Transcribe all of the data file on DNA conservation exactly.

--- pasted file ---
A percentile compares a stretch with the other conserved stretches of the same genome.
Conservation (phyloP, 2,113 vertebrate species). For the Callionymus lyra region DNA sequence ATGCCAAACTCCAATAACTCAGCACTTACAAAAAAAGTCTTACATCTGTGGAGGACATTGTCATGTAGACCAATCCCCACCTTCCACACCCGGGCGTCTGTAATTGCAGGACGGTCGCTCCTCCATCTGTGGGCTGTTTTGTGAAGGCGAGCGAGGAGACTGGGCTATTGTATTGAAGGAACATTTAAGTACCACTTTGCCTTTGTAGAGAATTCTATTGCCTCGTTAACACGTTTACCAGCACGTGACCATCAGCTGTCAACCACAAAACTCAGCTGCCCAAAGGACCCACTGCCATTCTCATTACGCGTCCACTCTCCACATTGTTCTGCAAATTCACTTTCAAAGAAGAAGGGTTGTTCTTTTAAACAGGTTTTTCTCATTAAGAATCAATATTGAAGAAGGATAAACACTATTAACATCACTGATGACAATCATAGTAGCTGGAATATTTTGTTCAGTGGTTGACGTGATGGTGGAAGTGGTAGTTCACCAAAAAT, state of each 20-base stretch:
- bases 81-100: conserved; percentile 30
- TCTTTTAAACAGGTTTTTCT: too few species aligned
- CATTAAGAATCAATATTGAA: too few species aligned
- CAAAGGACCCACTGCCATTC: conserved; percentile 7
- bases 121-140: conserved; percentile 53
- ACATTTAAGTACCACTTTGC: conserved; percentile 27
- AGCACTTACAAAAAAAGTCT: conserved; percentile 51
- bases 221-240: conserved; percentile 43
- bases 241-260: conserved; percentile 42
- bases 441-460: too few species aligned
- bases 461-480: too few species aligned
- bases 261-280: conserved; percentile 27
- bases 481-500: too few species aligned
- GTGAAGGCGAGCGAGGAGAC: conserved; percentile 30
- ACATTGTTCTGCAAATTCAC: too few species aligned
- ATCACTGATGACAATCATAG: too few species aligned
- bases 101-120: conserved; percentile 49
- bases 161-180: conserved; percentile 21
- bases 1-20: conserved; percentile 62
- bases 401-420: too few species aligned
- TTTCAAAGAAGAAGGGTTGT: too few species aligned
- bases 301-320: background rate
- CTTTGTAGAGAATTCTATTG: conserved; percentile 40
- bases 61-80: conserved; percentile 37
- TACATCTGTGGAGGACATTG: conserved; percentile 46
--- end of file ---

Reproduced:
A percentile compares a stretch with the other conserved stretches of the same genome.
Conservation (phyloP, 2,113 vertebrate species). For the Callionymus lyra region DNA sequence ATGCCAAACTCCAATAACTCAGCACTTACAAAAAAAGTCTTACATCTGTGGAGGACATTGTCATGTAGACCAATCCCCACCTTCCACACCCGGGCGTCTGTAATTGCAGGACGGTCGCTCCTCCATCTGTGGGCTGTTTTGTGAAGGCGAGCGAGGAGACTGGGCTATTGTATTGAAGGAACATTTAAGTACCACTTTGCCTTTGTAGAGAATTCTATTGCCTCGTTAACACGTTTACCAGCACGTGACCATCAGCTGTCAACCACAAAACTCAGCTGCCCAAAGGACCCACTGCCATTCTCATTACGCGTCCACTCTCCACATTGTTCTGCAAATTCACTTTCAAAGAAGAAGGGTTGTTCTTTTAAACAGGTTTTTCTCATTAAGAATCAATATTGAAGAAGGATAAACACTATTAACATCACTGATGACAATCATAGTAGCTGGAATATTTTGTTCAGTGGTTGACGTGATGGTGGAAGTGGTAGTTCACCAAAAAT, state of each 20-base stretch:
- bases 81-100: conserved; percentile 30
- TCTTTTAAACAGGTTTTTCT: too few species aligned
- CATTAAGAATCAATATTGAA: too few species aligned
- CAAAGGACCCACTGCCATTC: conserved; percentile 7
- bases 121-140: conserved; percentile 53
- ACATTTAAGTACCACTTTGC: conserved; percentile 27
- AGCACTTACAAAAAAAGTCT: conserved; percentile 51
- bases 221-240: conserved; percentile 43
- bases 241-260: conserved; percentile 42
- bases 441-460: too few species aligned
- bases 461-480: too few species aligned
- bases 261-280: conserved; percentile 27
- bases 481-500: too few species aligned
- GTGAAGGCGAGCGAGGAGAC: conserved; percentile 30
- ACATTGTTCTGCAAATTCAC: too few species aligned
- ATCACTGATGACAATCATAG: too few species aligned
- bases 101-120: conserved; percentile 49
- bases 161-180: conserved; percentile 21
- bases 1-20: conserved; percentile 62
- bases 401-420: too few species aligned
- TTTCAAAGAAGAAGGGTTGT: too few species aligned
- bases 301-320: background rate
- CTTTGTAGAGAATTCTATTG: conserved; percentile 40
- bases 61-80: conserved; percentile 37
- TACATCTGTGGAGGACATTG: conserved; percentile 46